Strive 2 Survive | Brown Clinic » Strive2Survive: a Watertown Wellness Program

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The results are in for the Park and Rec 2016 Trail Challenge!!


The overall winner was Geraldine Crocker with 1,274 Miles!  

2nd overall was Darrel Crocker with 909.5 miles.

3rd overall was Barb Schmitdgall with 824 miles.


Geraldine won the walking with 143 miles and the bike riding with 1131.5 miles.

Jill Makepeace won the running with 471.40 miles. Jill and Geraldine are pictured above!

The winners received plaques and Watertown Chamber Bucks.
Thanks to all who participated! Stay tuned next spring for information on the 2017 Trail Challenge!



What do we want to “finish” in our lives? What is it we want to accomplish? We all have our bucket list ideas, those things we would really like to do, or go see, or accomplish. But what are we doing as individuals to help that process? Are we working at it diligently, or are we waiting for it to fall into our laps? What risks are we willing to take? Clearly, something has to happen.

Time for change, colorful words on blackboard.
When you begin, you start. Just like entering a race, or walk, the first thing you have to do is get to the starting line. Once you get there, then how you continue defines your goal. Are you going to give up before you finish? Are there going to be obstacles along the way? Sure there are! When it is something you truly want, you have to work for it. But you also have to keep focused, and to remember one major principle…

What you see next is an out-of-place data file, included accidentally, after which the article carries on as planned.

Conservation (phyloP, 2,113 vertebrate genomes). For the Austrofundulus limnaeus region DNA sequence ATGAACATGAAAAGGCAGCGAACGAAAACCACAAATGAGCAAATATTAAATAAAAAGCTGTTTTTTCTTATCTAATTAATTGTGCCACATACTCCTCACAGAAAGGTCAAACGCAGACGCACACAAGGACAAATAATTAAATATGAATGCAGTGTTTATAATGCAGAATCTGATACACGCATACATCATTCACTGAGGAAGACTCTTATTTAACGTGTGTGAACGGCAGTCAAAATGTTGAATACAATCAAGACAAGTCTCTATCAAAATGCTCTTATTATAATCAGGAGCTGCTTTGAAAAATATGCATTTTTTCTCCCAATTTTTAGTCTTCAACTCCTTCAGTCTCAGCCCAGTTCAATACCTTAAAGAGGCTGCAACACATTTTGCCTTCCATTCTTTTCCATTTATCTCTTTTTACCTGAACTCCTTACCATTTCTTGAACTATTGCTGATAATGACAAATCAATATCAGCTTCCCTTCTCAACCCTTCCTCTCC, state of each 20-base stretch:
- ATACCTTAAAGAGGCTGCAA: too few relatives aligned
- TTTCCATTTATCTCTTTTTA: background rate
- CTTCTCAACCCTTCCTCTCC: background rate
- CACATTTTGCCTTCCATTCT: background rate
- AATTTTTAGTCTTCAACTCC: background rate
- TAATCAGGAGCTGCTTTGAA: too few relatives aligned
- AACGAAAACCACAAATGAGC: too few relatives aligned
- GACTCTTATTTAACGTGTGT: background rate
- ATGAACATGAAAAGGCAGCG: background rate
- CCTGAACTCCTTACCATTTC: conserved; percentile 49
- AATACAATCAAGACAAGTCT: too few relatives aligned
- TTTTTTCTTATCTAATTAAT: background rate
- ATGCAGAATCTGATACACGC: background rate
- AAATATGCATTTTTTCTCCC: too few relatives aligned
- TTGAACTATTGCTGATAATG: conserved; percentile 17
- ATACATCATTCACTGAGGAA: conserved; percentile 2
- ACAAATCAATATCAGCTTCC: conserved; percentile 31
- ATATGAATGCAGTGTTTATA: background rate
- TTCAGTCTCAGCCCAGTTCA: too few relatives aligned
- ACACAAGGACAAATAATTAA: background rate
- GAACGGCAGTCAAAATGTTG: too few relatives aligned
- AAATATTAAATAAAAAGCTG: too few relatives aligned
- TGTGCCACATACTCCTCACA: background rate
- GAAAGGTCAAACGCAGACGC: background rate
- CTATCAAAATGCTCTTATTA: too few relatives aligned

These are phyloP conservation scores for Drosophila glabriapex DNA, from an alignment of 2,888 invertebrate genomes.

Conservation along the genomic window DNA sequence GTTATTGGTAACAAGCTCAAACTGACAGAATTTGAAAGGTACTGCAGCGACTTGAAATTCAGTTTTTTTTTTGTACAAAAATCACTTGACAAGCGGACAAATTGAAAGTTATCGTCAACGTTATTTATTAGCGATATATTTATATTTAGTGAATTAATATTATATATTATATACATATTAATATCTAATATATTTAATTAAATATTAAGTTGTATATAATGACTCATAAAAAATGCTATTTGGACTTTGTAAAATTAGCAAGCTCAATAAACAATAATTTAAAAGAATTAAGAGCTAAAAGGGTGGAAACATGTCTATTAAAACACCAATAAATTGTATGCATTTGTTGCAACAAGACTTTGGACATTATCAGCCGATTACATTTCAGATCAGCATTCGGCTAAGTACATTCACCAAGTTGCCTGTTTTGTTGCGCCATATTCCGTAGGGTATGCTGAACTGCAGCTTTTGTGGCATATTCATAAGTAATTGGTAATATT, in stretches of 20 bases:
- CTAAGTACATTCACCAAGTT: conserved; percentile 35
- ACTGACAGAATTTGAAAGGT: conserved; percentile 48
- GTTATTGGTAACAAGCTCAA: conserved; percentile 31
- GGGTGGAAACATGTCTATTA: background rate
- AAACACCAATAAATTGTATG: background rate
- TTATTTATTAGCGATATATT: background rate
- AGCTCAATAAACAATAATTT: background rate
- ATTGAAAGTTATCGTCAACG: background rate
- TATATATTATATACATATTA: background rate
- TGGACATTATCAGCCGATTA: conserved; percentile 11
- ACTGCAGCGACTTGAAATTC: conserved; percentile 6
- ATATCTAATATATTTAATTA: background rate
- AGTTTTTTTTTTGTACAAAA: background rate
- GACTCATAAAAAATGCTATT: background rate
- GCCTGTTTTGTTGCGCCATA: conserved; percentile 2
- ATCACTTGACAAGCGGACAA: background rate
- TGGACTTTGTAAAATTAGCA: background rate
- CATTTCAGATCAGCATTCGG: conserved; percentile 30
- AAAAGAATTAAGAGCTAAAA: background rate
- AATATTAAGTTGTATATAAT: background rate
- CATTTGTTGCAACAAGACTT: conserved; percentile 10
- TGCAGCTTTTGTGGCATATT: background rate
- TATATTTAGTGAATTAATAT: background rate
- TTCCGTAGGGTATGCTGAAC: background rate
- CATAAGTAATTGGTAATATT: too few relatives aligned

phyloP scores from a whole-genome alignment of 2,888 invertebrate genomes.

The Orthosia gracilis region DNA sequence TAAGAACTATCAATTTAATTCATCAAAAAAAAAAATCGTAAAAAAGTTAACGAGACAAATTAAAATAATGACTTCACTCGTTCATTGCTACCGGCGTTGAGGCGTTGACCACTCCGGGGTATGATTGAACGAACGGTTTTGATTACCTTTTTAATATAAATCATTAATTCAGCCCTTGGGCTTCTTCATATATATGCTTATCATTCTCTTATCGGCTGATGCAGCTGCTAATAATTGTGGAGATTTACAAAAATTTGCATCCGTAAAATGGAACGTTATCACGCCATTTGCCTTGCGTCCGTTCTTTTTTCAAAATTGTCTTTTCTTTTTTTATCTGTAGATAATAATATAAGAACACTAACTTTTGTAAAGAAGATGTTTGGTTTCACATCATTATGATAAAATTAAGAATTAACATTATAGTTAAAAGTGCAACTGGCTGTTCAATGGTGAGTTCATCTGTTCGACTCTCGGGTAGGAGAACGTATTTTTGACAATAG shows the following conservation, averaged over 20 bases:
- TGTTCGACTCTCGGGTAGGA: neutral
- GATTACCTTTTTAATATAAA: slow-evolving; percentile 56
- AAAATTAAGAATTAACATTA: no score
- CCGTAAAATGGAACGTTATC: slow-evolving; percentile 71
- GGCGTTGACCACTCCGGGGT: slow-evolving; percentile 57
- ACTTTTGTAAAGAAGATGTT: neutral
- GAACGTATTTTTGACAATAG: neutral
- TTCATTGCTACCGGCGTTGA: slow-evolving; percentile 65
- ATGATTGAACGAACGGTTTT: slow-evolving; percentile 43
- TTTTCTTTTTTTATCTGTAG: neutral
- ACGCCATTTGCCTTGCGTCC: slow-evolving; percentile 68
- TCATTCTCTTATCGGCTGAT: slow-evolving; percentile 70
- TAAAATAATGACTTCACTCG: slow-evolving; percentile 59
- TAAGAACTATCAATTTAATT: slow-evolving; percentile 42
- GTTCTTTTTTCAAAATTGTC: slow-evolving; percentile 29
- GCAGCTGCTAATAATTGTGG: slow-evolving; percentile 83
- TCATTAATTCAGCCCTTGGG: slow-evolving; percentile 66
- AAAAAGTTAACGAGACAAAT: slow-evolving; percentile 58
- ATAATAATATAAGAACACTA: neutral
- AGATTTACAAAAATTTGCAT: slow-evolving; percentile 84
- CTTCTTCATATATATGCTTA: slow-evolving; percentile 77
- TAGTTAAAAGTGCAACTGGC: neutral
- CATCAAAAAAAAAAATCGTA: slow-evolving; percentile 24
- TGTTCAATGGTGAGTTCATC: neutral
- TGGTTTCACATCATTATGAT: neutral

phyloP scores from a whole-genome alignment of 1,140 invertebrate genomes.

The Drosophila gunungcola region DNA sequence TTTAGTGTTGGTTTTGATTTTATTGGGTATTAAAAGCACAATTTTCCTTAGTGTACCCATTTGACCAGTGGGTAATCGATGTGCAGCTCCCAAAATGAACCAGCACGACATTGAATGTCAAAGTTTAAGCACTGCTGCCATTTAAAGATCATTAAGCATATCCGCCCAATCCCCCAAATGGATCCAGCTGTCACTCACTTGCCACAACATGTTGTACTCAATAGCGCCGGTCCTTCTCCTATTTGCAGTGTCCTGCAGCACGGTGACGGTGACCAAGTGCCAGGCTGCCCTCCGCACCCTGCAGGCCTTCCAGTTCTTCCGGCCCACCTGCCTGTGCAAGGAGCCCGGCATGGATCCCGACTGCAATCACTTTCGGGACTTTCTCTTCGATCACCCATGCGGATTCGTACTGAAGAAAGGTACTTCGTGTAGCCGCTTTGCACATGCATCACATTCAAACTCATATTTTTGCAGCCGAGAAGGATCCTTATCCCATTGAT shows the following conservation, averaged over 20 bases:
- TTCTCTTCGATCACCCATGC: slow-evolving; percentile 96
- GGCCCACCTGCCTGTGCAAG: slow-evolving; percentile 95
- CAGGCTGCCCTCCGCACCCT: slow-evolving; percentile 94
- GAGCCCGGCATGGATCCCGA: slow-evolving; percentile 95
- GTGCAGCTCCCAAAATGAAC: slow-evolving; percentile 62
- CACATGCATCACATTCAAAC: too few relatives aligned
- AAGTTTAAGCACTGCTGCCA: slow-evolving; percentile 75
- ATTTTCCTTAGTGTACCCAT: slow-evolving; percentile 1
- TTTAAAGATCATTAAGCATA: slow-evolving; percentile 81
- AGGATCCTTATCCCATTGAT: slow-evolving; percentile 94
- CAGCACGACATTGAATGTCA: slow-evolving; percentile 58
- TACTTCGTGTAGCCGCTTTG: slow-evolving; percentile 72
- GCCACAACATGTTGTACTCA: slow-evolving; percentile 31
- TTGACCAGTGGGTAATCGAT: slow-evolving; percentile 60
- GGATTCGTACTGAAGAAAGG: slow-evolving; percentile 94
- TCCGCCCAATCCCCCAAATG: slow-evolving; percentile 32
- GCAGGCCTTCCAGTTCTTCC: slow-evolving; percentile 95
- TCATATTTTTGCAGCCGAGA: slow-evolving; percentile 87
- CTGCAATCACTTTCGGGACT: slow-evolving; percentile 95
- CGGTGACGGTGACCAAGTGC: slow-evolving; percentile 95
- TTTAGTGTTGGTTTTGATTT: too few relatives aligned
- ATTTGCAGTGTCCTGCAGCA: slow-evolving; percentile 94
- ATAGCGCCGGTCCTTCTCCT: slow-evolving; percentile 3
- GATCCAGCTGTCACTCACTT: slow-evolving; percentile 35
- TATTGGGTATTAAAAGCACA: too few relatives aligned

Our minds are our own worst enemy. If we can get past our negative thoughts, and doubts, we can accomplish anything we want to!

You will have to push yourself…persist until success happens! Keep repeating this to yourself. How else are you going to become a better you if you don’t believe success will happen. But you have to work for it. Nothing worth having just happens. That is what makes your accomplishments that much more rewarding too…you earned it! You pushed yourself into that success. You kept your focus on your dreams and visions, and you never let them out of your sight!